Five takeaways: Heat return from All-Star break to dominate Hawks, continue winning ways

ATLANTA — The All-Star break spanned eight days for Miami. But it wasn’t long enough to mess with the Heat’s momentum.

The Heat (26-32) continued their winning ways with a dominant 108-90 victory over the Hawks on Friday at Philips Arena. Miami has now won 15 of its past 17 games dating back to Jan. 17.

The win began Miami’s post All-Star break push to the playoffs, as it began the night 2.5 games out of the final playoff spot in the Eastern Conference.

Miami Heat guard Tyler Johnson (8) loses control of the ball as Atlanta Hawks guard Malcolm Delaney (5) defends during the first half of an NBA basketball game, Friday, Feb. 24, 2017, in Atlanta. (AP Photo/John Amis)

Miami Heat guard Tyler Johnson (8) loses control of the ball as Atlanta Hawks guard Malcolm Delaney (5) defends during the first half of an NBA basketball game, Friday, Feb. 24, 2017, in Atlanta. (AP Photo/John Amis)

“I have never been part of this kind of turnaround,” Goran Dragic said of the Heat, which reached the midway point of the season with the NBA’s second-worst record at 11-30. “To start the season so bad and basically everybody was counting us out, and then to win 13 in a row and come back, it’s fun.”

Miami showed its depth, using an 11-man rotation. Six Heat players finished with double-digit points led by Tyler Johnson’s 23 points on 9-of-11 shooting.

“You can see we have guys who can step up, that are going to have big nights,” Dragic said. “It’s not going to be the same guy. That’s all we care about — it’s about winning.”

Dragic chipped in 17 points, six rebounds and three assists.

Hassan Whiteside wasn’t as effective as usual with just two points on 1-of-9 shooting, but he still managed to grab 10 rebounds. Whiteside pointed out that Miami outscored Atlanta by 20 points when he was on the court despite the underwhelming box score numbers.

“That gets [Erik Spoelstra] more excited than the [20 point, 20 rebound] games,” Whiteside said. “You can tell they really scouted me in the paint. It was everybody in the paint.”

Atlanta (32-25) struggled without point guard Dennis Schroder, who missed the game due to a one-game suspension after failing to return to the team on time following the All-Star break. Paul Millsap led the Hawks with 21 points.

Here are our five takeaways from the game …

Heat still hot from three: Eight days off was not enough to mess up Miami’s hot touch from three. Over the 16 games leading into the All-Star break — the Heat recorded a 14-2 record during this stretch — Miami ranked second in the NBA with a 3-point shooting percentage of 40.1 percent. The Heat picked up right where they left off in their first game back from the break, making 17 of 37 shots from 3-point range Friday. Miami’s 17 made 3-pointers set a new season-high for most made 3-pointers in a game. Luke Babbitt led the charge with 12 points on 4-of-6 shooting from long range. Miami needed that type of performance from deep in Atlanta, as it made 37.1 percent of the rest of its shots.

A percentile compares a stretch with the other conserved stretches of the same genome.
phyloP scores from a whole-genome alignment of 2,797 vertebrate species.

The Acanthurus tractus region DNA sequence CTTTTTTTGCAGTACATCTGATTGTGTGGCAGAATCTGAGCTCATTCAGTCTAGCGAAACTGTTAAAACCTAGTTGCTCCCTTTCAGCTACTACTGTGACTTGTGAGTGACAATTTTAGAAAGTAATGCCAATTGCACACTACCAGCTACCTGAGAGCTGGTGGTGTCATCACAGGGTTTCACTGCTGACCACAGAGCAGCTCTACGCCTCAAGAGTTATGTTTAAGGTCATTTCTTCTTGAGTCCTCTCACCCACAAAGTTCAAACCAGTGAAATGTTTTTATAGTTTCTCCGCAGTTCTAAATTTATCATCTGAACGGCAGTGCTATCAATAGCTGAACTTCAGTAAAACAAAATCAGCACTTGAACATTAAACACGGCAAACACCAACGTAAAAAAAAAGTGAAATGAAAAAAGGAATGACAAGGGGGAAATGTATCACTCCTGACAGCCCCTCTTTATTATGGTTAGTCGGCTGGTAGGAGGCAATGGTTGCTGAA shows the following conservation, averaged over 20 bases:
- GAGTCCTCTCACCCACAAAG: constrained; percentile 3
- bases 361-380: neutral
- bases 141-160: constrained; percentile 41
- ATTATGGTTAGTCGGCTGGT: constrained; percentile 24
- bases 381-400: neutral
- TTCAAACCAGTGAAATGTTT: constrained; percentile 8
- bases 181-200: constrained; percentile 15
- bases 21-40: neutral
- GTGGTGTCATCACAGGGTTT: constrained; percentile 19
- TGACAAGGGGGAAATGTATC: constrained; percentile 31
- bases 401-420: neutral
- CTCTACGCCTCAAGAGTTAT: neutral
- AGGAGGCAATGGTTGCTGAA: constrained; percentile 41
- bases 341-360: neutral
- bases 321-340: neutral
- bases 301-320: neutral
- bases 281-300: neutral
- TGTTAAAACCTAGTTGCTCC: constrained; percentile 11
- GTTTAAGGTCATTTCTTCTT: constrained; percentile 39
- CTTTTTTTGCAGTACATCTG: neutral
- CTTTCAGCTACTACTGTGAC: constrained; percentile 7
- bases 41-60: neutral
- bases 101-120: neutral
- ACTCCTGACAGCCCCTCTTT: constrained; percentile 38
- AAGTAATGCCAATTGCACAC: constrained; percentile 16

“The ball was popping around to the open guy,” Dragic said. “Of course you’re going to have a good percentage when you have open shots.”

Dion Waiters finds other ways to contribute: It wasn’t the best shooting night for Waiters. The Heat guard finished with 14 points on 6-of-19 shooting. But Waiters was still effective, recording 10 assists. This is a big step for Waiters, who has built an NBA reputation as an inefficient volume scorer. But Waiters has proven this season he can affect games even when his shot is not going in, and he did it again Friday. The Heat outscored the Hawks by 30 points with Waiters on the court despite his inefficient performance.

“I think he could have had probably three or four or five more as he got in there,” coach Erik Spoelstra said of Waiters’ 10 assists. “He’s a handful when he has some space and he’s committed to being aggressive. It’s tough to keep him out of the paint. He’s making better and better decisions as the season goes on.”

Suffocating Heat defense: Whether it was Miami’s tight defense or just rust from the long All-Star break, the Hawks struggled offensively. Atlanta shot 38 percent from the field. Through all of the wins and losses, strong defense has become a trademark for this season’s Heat team. Miami entered Friday’s game with the NBA’s sixth-best defense based on defensive rating.

Thanks for the assist: Miami believes its best offense is born out of ball movement. Without a dominant isolation player on the roster, the Heat depend on ball movement to create space and manipulate defenses. But in terms of assists per game, the Heat have been underwhelming so far this season. Miami entered the contest ranked 23rd in the NBA with 21.2 assists per game. Friday was a different story, though. The Heat racked up 30 assists on 40 made baskets. In fact, Miami’s first 13 made baskets came on assists. These are all impressive and encouraging numbers for Miami.

“The guys enjoyed the way the ball was moving,” Spoelstra said. “Everybody felt involved.”

Josh Richardson returns, rotation doesn’t change much: After missing the past 19 games with a sprained left foot, Richardson was available Friday. But that didn’t change Spoelstra’s rotation much. Spoelstra stuck with the rotation that helped Miami win 14 of 16 games entering the All-Star break. James Johnson, Tyler Johnson, Willie Reed and Wayne Ellington were the first four players off the Heat’s bench. Richardson finally checked in with 6:30 remaining in the first half when Luke Babbitt picked up his third foul. Richardson finished with three assists, but he did not score as he missed all five of his shots in 13 minutes of playing time.

“I just like having him out there,” Spoelstra said of Richardson. “He’s available. He needs some of these minutes to be able to get in a rhythm.”

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